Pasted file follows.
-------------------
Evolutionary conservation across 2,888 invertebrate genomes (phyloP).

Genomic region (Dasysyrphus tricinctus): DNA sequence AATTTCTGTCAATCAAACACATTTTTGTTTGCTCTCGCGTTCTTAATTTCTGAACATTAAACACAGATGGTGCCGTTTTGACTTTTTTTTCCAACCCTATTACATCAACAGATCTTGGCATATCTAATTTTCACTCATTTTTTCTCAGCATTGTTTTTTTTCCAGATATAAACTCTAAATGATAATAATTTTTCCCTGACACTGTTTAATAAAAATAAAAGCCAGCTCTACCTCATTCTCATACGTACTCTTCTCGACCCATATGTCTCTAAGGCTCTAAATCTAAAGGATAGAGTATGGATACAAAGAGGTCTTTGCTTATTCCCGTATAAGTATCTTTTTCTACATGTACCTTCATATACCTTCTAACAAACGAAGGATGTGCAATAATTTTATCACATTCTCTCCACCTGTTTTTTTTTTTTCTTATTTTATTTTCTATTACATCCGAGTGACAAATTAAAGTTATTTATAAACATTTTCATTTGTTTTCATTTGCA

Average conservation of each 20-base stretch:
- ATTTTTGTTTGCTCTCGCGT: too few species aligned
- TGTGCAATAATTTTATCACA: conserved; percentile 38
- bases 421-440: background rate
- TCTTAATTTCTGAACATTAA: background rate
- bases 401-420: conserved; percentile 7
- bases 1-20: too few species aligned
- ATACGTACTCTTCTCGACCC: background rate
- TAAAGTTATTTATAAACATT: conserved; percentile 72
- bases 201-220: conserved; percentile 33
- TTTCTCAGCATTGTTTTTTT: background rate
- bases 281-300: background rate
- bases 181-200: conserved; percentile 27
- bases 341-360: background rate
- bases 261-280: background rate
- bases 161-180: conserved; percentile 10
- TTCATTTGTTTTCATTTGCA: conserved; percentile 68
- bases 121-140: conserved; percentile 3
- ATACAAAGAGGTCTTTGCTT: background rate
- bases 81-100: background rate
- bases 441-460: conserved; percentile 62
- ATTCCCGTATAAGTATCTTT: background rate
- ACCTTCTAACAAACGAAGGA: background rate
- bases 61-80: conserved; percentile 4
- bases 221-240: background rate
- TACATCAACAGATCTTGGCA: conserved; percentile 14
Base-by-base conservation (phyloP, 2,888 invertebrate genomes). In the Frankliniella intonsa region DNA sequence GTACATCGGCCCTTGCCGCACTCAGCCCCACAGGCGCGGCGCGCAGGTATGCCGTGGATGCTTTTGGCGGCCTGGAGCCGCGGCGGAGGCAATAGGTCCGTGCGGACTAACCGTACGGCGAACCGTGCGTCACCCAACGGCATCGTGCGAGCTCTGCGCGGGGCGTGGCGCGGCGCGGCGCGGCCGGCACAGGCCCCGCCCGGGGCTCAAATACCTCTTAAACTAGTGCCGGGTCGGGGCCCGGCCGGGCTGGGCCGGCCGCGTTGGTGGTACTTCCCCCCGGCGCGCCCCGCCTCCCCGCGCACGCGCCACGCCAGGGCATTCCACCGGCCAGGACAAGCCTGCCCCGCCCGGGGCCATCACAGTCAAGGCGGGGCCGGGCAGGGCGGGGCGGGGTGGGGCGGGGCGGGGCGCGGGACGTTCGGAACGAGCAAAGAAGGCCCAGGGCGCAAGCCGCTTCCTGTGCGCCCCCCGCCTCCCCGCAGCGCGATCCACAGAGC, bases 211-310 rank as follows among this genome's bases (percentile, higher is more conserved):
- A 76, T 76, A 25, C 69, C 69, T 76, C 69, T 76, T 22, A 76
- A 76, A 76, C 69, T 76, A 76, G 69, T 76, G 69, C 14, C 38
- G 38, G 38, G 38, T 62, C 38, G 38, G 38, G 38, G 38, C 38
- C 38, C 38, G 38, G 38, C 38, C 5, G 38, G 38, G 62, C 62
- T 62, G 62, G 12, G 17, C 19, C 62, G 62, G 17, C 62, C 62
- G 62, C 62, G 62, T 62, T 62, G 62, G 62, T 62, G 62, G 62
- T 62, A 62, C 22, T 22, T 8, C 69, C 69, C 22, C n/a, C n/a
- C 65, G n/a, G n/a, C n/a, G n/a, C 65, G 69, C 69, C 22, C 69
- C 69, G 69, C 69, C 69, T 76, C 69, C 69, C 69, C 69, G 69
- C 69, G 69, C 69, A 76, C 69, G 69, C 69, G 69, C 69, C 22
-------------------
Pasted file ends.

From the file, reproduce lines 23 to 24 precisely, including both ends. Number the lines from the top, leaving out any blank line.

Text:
- bases 441-460: conserved; percentile 62
- ATTCCCGTATAAGTATCTTT: background rate